At last the recession is over! But don’t just go back to the old ways of doing things.

The last five years have been tough and nearly every organisation has had to change to survive. That means customers have new expectations and competitors are sharper.

Make sure your organisation is changing, or risk being one of those unfortunate companies to fold coming out of the recession.Last year in the US the Society for Marketing Professional Services, and organisation similar to CIMCIG, conducted research among buyers and sellers of construction services representing clients, contractors, architects and engineers.

It publishes the findings in  A/E/C Business Development, the decade ahead. Although looking at the North American market, what it reported is just as relevant in the UK.

New era

The message coming through was that the days of the non-technical salesman or business development manager offering standard solutions are numbered.

Organisations want to deal with technical people who understand their issues and can propose solutions. They want deep relationships where their suppliers can help to solve their problems and demonstrate expertise and understanding of their customer’s business.

This is not rocket science and leading clients have been quoted in the UK construction press for a number of years.

For example Nigel Crisp, who was head of the NHS from 2000 to 2006, said: “Construction companies need to approach clients. They need to come up with their own ideas, new innovations to support the NHS… By suggesting designs that require fewer staff.”

So here are three approaches to adopt in 2014:

Show customers you understand and can solve their problems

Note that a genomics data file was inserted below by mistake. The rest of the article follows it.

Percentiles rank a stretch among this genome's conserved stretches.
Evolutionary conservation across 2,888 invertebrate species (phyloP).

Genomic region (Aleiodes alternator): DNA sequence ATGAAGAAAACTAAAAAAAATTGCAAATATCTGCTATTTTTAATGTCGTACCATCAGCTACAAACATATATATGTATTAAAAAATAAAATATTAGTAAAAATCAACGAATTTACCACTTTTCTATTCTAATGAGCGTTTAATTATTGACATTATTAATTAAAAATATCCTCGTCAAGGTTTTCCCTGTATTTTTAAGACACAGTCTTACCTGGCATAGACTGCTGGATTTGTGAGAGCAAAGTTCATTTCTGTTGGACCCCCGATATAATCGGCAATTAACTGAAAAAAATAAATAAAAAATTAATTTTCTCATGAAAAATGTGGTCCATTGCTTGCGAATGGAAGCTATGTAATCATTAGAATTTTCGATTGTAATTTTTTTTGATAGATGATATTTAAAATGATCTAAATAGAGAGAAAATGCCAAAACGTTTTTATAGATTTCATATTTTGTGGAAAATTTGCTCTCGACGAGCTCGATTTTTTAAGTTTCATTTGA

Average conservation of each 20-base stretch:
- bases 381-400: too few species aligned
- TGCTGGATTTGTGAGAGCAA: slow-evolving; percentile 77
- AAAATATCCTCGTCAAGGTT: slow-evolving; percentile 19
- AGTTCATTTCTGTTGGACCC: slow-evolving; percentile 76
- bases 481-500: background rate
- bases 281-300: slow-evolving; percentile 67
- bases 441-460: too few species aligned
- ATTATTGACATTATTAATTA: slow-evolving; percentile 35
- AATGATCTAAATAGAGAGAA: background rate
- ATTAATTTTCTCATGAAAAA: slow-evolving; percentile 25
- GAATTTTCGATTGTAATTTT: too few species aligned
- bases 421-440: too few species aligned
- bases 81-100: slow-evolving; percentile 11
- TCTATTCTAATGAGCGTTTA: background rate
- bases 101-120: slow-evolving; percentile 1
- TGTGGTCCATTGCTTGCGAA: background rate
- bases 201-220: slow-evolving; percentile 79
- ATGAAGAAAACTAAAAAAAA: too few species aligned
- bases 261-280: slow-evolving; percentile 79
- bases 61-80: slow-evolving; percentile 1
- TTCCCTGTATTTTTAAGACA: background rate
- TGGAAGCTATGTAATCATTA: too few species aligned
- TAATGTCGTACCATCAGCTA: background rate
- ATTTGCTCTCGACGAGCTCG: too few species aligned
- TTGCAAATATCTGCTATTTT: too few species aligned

Do background research into a customer’s business, read their specialist press, not just those related to construction but the broader issues.

Understand what their problems and concerns are, then think how you can solve them.

Most important, when demonstrating a track record use relevant case studies and project stories. Don’t talk about a residential development if they want a school.

A technical sell is very important

Ideally customers want to meet the people who will be responsible for their project – not a salesman who will secure the project and then move on to the next one. Nor do they want to meet a senior manager who will then not be involved in the detail of delivery.

The old adage ‘People Buy from People’ is as true today as it has ever been.

But while the people you put in front of a customer need to be able to deliver a technical sell, they also need to understand the sales process; to have questioning skills so they can really understand the issues; to present relevant benefits; to identify customer concerns and address them; and to know when and how to close.

You need to be different from your competitors

There are many ways to do this. Understanding your customer’s business and using a technical sell are two examples, but consider other ways to stand out.

Manufacturers often use CPD seminars to do this. Contractors can also run seminars about their areas of expertise, write white papers or publish blogs.

In the world of social media it is the companies that give out useful information and advice that do best. While it is good to use social media in this way, you can also do it more traditional ways such as face-to-face meetings.

So make sure you stand out by understanding really your customers issues, building relationships and putting the right people in front of customers.

Chris Ashworth is founder of Competitive Advantage Consultancy which specialises in strategy, market research and sales training for the construction industry. He serves on the Promotional Working Group of the government’s Green Construction Board and is also a member of the organising committee for CIMCIG, the Chartered Institute of Marketing’s Construction Industry Group.

First published by CIMCIG February 2014

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